Relating Spatial and Temporal Scales of Climate and Ocean Variability to Survival of Pacific Northwest Chinook Salmon (Oncorhynchus tshawytscha)
Pacific Northwest Chinook, Oncorhynchus tshawytscha, have exhibited a high degree of variability in smolt-to-adult survival over the past three decades. This variability is summarized for twenty two Pacific Northwest stocks and analyzed using Generalized Linear Modeling techniques. Results indicate that survival can be grouped into eight distinct regional clusters: (1) Alaska, Northern BC and North Georgia Strait; (2) Georgia Strait; (3) Lower Fraser River and West Coast Vancouver Island; (4) Puget Sound and Hood Canal; (5) Lower Columbia Tules; (6) Columbia Upriver Brights, Willamette and Cowlitz; (7) Oregon and Washington Coastal; and (8) Klamath River and Columbia River Summers. Further analysis for stocks within each of the eight regions indicates that local ocean conditions following the outmigration of smolts from freshwater to marine areas had a significant effect on survival for the majority of the stock groups analyzed. Our analyses of the data indicate that Pacific Northwest Chinook survival covaries on a spatial scale of 350-450 km. Lagged time series models are presented that link large-scale tropical Pacific conditions, intermediate-basin scale northeastern Pacific conditions, and local sea surface temperatures to survival of Pacific Northwest stocks.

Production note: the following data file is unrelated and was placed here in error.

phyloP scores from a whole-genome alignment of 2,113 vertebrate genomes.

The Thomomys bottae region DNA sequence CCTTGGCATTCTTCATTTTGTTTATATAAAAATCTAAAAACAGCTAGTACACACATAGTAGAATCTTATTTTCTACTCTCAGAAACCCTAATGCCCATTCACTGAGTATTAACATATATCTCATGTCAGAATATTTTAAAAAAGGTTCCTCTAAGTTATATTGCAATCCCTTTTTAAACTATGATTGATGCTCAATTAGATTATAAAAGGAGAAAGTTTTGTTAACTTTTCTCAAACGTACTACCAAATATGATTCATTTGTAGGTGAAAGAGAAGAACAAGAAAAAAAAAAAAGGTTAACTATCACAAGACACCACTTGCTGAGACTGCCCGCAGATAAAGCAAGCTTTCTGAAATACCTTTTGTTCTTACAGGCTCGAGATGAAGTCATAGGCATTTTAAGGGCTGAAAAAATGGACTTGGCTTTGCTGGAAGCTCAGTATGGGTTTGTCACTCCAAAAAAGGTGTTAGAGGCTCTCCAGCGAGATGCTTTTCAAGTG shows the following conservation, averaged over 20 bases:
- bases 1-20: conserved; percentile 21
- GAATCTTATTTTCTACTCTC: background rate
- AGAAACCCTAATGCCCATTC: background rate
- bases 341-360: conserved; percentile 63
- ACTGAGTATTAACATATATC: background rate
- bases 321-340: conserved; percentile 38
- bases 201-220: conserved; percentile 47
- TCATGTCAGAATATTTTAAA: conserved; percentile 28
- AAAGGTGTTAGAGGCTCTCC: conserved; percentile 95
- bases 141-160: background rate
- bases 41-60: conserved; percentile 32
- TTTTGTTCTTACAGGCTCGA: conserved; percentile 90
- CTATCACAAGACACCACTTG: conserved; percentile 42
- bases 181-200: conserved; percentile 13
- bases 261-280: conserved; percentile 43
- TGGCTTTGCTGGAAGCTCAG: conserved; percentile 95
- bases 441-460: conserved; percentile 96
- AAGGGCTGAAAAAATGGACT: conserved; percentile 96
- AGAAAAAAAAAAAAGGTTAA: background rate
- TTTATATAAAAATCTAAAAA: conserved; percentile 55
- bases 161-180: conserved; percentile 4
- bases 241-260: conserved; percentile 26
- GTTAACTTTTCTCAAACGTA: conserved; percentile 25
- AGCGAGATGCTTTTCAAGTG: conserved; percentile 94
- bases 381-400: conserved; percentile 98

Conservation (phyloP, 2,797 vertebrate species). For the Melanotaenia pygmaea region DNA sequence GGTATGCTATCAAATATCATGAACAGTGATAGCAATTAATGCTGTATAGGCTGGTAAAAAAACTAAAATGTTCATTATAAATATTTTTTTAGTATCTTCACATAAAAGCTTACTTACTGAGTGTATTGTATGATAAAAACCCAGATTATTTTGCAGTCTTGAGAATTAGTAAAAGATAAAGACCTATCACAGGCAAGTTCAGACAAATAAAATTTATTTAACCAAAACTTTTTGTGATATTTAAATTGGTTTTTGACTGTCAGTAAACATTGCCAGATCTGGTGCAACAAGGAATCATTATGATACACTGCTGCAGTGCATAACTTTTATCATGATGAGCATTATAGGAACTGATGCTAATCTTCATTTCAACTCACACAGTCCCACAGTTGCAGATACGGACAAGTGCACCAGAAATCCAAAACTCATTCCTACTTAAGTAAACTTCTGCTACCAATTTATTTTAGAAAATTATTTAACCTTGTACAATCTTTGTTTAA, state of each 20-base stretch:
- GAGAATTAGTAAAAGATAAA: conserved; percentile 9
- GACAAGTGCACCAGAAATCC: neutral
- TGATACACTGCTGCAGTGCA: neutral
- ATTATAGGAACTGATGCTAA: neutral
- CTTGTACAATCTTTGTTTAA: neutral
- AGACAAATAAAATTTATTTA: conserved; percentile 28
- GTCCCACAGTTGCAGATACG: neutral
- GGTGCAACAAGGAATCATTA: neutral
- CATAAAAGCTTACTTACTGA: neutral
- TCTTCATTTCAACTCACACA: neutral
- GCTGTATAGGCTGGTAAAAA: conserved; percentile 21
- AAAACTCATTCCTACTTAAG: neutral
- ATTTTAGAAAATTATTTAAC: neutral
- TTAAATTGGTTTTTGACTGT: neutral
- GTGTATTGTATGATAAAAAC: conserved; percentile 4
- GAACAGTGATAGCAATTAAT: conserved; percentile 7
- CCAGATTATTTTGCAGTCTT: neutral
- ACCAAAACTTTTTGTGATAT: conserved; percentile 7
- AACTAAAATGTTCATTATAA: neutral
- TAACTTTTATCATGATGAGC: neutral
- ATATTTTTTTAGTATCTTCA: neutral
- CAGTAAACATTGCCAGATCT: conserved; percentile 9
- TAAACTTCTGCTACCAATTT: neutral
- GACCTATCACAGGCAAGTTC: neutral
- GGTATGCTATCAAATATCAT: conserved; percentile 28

Sharma, R., L.A. Velez-Espino, A.C. Wertheimer, N. Mantua, and R.C. Francis. 2013. Relating spatial and temporal scales of climate and ocean variability to survival of Pacific Northwest Chinook (Oncorhynchus tshawytscha). Fisheries Oceanography 22(1):14-31. Online at https://onlinelibrary.wiley.com/doi/abs/10.1111/fog.12001.